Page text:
Your FICO score: As an individual, it determines your “creditworthiness.” Your personal score can even sometimes affect getting business credit, in the early days of a start-up. And of course, it affects the degree to which your customers can open new accounts, or the degree to which they’re charged to keep using current ones.
But an intriguing article on the Pymnts.com website asks, “are the days of the FICO score as the be-all, end-all consumer credit scoring standard coming to an end?”
In seeking to answer their own question, the overview says that “driven by alternative lending players who’ve… developed their own lending criteria based on proprietary algorithms, a consensus is emerging that the backward-looking FICO measurement system could perhaps stand a digital age makeover with models that are based more closely on the real-time data consumers are producing, as opposed to historical data about their spending and debt management.”
“‘FICO-based underwriting doesn’t do a very good job of answering two questions: ‘Can you pay us back, and if you can, will you pay us back?’ And that’s what we’re really good at seeing, because we look at thousands of small data clues that give us the answer,’ Doug Merrill, CEO and Founder of ZestFinance, said to Pymnts.
The article notes that Zest is one of a new batch of “credit rating” companies all considering additional digital-age metrics, rather than keeping all potential consumers stuck with a score that penalizes them for having been in the middle of a Great Recession for example. For example, the article notes, keeping the same cell phone number for many years is a sign of bill-paying stability (often, with prepaid phones, numbers are “repossessed” if payments aren’t made).
This comes at a time when traditional credit bureaus find themselves on the defensive over security issues, particularly Experian, in the wake of the T-Mobile customer hack. How can these bureaus be trusted to make accurate assessments of people based on data if they can’t even keep that data safe?
We reported on that hack last week, and in the follow-up, according to the BBC, there’s been some call, in the wake of Experian’s claim that only servers of its subsidiary, Decisioning Studios, were affected, to have “both the Consumer Financial Protection Bureau and the Federal Trade Agency to investigate whether other Experian databases had been breached.”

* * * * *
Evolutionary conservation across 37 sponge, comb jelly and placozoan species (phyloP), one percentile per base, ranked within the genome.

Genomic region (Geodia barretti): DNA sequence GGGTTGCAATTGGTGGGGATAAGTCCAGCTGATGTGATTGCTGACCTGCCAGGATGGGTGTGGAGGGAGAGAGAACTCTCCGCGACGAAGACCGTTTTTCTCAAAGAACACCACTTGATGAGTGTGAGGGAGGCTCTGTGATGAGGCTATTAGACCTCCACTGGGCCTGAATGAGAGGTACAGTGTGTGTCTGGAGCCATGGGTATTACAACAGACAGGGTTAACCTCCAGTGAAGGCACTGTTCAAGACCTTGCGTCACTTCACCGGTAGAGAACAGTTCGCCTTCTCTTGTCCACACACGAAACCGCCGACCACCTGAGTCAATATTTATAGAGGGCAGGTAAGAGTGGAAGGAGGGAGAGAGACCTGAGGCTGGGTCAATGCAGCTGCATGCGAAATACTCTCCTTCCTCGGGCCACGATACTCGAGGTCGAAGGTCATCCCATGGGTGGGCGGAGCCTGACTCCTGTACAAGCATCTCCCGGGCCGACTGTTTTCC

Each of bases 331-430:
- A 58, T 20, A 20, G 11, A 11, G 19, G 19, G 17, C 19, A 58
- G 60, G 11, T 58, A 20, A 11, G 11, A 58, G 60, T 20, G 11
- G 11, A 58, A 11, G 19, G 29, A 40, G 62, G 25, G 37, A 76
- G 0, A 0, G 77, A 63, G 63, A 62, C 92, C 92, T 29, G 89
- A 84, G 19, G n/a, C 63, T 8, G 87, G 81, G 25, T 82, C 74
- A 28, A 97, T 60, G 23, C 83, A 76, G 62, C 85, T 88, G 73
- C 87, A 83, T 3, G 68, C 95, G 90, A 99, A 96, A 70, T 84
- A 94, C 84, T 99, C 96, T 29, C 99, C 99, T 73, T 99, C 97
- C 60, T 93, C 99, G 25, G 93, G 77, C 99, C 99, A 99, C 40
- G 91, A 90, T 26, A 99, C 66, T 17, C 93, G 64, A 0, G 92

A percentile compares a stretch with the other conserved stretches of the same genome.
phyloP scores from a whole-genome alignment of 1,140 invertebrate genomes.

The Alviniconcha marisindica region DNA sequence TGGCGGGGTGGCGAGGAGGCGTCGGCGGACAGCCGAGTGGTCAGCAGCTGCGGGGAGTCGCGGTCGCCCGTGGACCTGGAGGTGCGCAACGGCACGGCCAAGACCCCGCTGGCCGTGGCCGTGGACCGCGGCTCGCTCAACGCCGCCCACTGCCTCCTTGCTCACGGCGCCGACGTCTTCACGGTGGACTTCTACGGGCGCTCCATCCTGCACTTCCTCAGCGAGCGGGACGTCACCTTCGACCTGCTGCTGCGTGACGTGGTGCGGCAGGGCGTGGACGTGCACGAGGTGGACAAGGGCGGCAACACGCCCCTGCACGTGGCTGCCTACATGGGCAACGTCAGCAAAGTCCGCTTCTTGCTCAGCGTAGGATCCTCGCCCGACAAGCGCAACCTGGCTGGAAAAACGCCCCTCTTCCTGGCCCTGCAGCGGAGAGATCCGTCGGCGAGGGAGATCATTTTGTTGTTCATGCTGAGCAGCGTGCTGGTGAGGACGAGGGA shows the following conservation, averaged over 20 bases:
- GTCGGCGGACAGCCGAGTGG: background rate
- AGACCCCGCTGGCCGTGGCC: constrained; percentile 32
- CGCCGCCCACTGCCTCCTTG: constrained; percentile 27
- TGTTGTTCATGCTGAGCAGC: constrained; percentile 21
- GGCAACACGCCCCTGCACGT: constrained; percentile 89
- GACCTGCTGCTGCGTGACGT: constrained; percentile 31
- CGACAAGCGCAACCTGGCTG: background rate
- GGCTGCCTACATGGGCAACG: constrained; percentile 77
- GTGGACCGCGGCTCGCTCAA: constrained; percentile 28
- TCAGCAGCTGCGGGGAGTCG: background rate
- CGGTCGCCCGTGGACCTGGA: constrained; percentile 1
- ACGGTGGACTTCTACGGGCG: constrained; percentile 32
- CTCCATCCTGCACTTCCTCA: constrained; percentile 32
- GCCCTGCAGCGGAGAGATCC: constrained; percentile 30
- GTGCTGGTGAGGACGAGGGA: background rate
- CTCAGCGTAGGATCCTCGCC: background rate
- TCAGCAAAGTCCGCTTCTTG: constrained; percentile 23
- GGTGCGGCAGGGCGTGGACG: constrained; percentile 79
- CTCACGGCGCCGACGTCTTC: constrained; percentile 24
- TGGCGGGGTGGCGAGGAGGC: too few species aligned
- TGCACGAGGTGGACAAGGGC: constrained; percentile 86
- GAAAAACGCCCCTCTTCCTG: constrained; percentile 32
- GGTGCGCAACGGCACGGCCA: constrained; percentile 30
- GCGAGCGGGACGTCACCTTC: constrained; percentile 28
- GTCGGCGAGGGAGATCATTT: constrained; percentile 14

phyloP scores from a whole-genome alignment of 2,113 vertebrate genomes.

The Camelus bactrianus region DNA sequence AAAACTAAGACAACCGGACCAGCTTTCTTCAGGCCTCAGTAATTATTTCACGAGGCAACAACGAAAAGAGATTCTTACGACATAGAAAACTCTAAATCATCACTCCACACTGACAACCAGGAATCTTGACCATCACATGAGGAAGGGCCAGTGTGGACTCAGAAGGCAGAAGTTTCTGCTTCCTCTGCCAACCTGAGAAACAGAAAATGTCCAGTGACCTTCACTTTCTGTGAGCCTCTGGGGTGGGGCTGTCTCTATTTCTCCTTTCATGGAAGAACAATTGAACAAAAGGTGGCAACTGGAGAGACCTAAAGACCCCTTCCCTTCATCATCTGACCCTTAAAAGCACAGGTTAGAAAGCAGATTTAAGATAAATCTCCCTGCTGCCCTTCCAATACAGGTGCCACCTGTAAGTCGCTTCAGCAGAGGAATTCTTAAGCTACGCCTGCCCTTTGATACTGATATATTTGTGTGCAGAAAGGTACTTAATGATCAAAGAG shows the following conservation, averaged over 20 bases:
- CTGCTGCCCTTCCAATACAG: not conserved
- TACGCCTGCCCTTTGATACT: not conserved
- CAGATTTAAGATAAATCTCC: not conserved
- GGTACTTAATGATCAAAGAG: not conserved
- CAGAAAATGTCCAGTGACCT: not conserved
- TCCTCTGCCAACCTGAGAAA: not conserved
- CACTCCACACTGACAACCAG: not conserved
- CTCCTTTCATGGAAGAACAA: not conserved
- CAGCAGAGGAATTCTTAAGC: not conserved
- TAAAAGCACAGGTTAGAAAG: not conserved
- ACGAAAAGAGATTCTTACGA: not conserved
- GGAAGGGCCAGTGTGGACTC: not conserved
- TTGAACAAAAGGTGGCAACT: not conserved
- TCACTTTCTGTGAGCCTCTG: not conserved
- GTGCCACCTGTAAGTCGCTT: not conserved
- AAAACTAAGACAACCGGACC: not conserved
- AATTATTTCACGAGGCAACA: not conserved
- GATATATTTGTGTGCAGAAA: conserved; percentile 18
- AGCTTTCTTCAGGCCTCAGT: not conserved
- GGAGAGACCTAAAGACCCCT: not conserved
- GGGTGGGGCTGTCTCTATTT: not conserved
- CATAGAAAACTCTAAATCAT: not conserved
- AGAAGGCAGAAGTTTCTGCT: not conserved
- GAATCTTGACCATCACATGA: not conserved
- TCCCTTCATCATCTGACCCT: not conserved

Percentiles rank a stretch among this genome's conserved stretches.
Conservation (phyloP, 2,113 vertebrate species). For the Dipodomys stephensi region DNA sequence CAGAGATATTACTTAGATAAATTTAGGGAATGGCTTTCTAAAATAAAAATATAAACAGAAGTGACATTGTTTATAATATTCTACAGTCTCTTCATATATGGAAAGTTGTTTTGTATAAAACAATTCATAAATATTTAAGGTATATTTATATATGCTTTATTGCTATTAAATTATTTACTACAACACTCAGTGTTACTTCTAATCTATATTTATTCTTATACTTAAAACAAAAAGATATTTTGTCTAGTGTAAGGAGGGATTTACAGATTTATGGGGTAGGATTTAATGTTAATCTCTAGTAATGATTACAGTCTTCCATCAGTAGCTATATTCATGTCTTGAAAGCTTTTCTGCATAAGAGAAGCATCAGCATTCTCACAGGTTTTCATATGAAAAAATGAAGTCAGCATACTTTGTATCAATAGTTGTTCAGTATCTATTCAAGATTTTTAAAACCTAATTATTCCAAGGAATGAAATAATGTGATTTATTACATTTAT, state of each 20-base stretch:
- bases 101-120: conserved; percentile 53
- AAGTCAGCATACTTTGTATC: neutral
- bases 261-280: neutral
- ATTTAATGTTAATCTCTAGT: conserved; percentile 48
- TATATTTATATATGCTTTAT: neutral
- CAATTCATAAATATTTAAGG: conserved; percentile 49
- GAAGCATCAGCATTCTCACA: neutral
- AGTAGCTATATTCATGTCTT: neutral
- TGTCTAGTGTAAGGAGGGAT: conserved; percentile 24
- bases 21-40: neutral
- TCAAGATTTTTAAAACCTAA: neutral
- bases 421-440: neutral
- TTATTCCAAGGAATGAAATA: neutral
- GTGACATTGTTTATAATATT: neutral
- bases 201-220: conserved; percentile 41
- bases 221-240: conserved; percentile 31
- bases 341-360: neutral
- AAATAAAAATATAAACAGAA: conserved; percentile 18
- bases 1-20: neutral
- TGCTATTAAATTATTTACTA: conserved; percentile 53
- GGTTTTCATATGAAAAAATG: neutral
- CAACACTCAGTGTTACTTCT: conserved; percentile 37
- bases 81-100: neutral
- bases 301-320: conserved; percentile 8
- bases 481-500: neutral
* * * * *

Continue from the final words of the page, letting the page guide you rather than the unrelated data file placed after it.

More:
One Experian critic asked “If the server holding the T-Mobile files was subject to fewer security protections than the full Experian credit reporting database, why? If it was subject to the same protections as the credit reporting server, doesn’t this raise the troubling possibility that the server holding highly sensitive credit and personal information of over 200 million Americans is vulnerable to a data hack by identity thieves?”
As for the “identity” one assumes by having their creditworthiness decided by reporting bureaus like Experian, the newer alternatives, like ZestFinance, describe themselves as taking “an entirely different approach to underwriting using machine learning and large-scale big data analysis.
“With a team of some of the world’s best data scientists from Google and lending experts from Capital One, ZestFinance analyzes thousands of potential credit variables – everything from financial information to technology usage – to better assess factors like the potential for fraud, the risk of default, and the viability of a long-term customer relationship.”
So in addition to including how long one has kept a mobile phone number, what are the other implications? Zest says “our big data underwriting model provides a 40% improvement over the current best-in-class industry score. That translates into more accurate credit decisions, which leads to increased credit availability for borrowers and higher repayment rates for lenders.”
All of which means that the economy that helps keep your business going flows that much more smoothly — and accurately. And as it flows, let AVPS help you process those payments, however they’re coming in to you.
Even if it’s via the same mobile phone number your customers have kept for years.